WEINER: [I]f they want to vote their very first vote to take away prescription drug money from senior citizens, to take away coverage for young Americans 21 through 26, to take away coverage for people who have pre-existing conditions—this is the first thing they want to do. If they want that fight, bring it on, chicky. I think that that‘s exactly the kind of debate that we want to have.Weiner believes because many things within the health care reform law do indeed poll very well with the public, it would seemingly be political suicide for the Republicans to try for a repeal. However, I believe Weiner (and Olbermann?) need to wake up on this matter.
OLBERMANN: The things that were just signed into law yesterday that the president made a note of seem to be really popular.
Yes, on the surface one can assume Republicans would pay dearly for such an overreach to get rid of something so popular. However, what Weiner (and Olbermann?) fail to consider is that the Republicans and many special interest groups have done yeoman's work at thoroughly confusing the public about health care reform, in many instances convincing them that it will actually cost too much, deliver very little, will hamper job growth and is even likely unconstitutional -- all not true. But the fact remains that despite when asked the public does favor individual items of reform within the law, when asked about health care reform in general, support becomes less uniform and more tepid, thanks in large part to the opposing side's propaganda machine and massive effort to circulate misinformation.
The point being the Republicans and their allies have succeeded in doing what they've done for climate change: hoist enough non-facts and distortions into the discourse in an effort to create mass confusion about what should be fairly clear. By doing so allows them to take advantage of needless uncertainty and unwarranted fear -- in this case, affording the political cover to torpedo a law that in reality would be a huge benefit to the country.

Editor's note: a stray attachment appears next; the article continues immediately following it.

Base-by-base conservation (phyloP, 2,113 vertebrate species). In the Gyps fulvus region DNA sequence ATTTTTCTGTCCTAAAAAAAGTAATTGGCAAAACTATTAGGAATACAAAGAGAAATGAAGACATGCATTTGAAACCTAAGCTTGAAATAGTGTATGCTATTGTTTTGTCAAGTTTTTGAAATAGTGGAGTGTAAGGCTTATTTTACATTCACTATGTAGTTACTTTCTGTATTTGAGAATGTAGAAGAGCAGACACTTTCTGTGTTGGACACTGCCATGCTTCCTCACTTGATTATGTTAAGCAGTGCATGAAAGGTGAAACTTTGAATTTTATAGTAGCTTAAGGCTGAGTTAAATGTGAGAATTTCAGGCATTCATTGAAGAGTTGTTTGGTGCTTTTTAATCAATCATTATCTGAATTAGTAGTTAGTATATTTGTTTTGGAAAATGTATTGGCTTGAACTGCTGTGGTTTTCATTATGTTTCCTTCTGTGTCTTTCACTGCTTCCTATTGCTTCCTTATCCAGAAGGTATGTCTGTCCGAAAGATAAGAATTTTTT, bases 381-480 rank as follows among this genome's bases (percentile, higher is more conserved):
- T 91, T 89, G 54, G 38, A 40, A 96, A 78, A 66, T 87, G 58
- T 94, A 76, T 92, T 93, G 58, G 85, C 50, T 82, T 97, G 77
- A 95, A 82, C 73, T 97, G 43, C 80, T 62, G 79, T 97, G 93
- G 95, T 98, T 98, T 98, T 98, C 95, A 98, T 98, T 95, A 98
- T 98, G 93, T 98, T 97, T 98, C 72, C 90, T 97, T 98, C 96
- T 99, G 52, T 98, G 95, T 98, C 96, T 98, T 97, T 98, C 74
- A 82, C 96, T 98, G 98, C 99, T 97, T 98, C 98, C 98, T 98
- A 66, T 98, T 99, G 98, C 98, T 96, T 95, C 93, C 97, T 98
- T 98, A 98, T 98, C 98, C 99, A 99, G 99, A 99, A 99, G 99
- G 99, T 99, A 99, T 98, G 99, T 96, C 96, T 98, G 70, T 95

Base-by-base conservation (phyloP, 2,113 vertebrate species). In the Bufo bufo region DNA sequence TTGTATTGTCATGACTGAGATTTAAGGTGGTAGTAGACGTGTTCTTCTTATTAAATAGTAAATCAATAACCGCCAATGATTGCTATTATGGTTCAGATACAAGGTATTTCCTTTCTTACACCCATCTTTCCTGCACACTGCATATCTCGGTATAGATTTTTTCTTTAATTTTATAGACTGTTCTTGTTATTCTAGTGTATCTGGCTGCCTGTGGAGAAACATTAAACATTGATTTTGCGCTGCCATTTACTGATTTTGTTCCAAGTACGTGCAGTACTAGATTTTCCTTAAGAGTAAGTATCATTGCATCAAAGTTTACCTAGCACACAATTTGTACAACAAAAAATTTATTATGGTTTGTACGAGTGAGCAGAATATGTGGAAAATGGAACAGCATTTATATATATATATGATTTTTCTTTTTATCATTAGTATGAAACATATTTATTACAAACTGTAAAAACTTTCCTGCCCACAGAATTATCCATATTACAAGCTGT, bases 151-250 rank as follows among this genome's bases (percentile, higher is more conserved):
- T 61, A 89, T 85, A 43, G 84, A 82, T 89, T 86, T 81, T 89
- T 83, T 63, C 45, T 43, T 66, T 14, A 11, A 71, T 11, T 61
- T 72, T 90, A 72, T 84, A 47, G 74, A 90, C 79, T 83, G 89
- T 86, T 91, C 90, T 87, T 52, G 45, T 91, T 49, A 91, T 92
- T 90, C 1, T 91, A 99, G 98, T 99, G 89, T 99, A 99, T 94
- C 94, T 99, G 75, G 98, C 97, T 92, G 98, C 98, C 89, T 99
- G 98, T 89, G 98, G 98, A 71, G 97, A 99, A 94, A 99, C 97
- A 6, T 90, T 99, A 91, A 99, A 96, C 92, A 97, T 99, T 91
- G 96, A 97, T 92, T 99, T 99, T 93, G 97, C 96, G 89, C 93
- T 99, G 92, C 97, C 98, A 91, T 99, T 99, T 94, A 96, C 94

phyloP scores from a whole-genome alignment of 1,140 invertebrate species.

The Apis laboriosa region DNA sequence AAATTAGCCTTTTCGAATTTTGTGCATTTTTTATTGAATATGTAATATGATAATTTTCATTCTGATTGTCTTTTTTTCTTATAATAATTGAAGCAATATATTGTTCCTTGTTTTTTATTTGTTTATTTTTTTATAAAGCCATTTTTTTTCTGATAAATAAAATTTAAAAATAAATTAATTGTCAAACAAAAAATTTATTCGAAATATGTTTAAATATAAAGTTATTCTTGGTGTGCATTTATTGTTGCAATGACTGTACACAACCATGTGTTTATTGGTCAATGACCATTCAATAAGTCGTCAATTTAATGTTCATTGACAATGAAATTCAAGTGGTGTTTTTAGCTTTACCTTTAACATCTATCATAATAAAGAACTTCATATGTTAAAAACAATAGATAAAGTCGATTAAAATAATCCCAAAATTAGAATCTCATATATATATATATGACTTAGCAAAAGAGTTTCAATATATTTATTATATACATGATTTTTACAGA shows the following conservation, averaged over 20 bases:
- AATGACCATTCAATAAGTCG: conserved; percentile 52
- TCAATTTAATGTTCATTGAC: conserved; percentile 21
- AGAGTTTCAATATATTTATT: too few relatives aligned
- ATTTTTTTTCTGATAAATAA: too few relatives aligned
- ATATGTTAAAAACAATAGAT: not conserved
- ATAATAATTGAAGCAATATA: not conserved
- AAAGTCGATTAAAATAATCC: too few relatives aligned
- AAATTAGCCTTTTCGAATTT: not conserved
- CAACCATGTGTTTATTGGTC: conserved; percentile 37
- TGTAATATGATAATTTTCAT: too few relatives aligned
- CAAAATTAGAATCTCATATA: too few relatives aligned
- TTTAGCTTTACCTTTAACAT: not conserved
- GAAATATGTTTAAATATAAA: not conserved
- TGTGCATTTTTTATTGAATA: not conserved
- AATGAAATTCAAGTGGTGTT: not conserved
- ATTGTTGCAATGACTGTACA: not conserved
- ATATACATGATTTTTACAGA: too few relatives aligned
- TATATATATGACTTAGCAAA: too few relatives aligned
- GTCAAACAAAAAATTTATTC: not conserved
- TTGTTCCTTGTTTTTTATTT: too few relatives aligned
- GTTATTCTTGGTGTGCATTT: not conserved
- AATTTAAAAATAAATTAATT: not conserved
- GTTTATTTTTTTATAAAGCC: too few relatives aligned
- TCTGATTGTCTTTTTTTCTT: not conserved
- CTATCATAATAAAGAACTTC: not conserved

Again, Weiner assumes that if a debate were to occur on this matter that the public would fully understand and appreciate what is at stake, what they stand to lose, and it would hurt the Republicans. Not necessarily true for the reasons I just discussed. The Republicans did what they do (distort and fabricate to achieve their goal(s)) and the Dems did what they do (lack the ability to effectively communicate to the public what they've done on their behalf). Advantage GOP.
Another huge fact the Republicans are well aware of: they must at all costs stop this law from being enacted because once implemented and the public began to actually experience the many benefits it stands to provide, and realize all of what they feared and were confused about were just lies and scare tactics, then the Republicans would never be able to repeal it. To try and do so then would clearly be political suicide, much as is the case today with Medicare and Social Security. Those of the public who criticize big government and excessive spending are most often enthusiastic supporters of both programs.
Republicans know they need to steer this train off the rails before it makes it to its destination. Weiner (and Keith) should've realized all of this and stated such. I think it's why in part the Dems always seem to remain a step or two behind the craftier Republicans.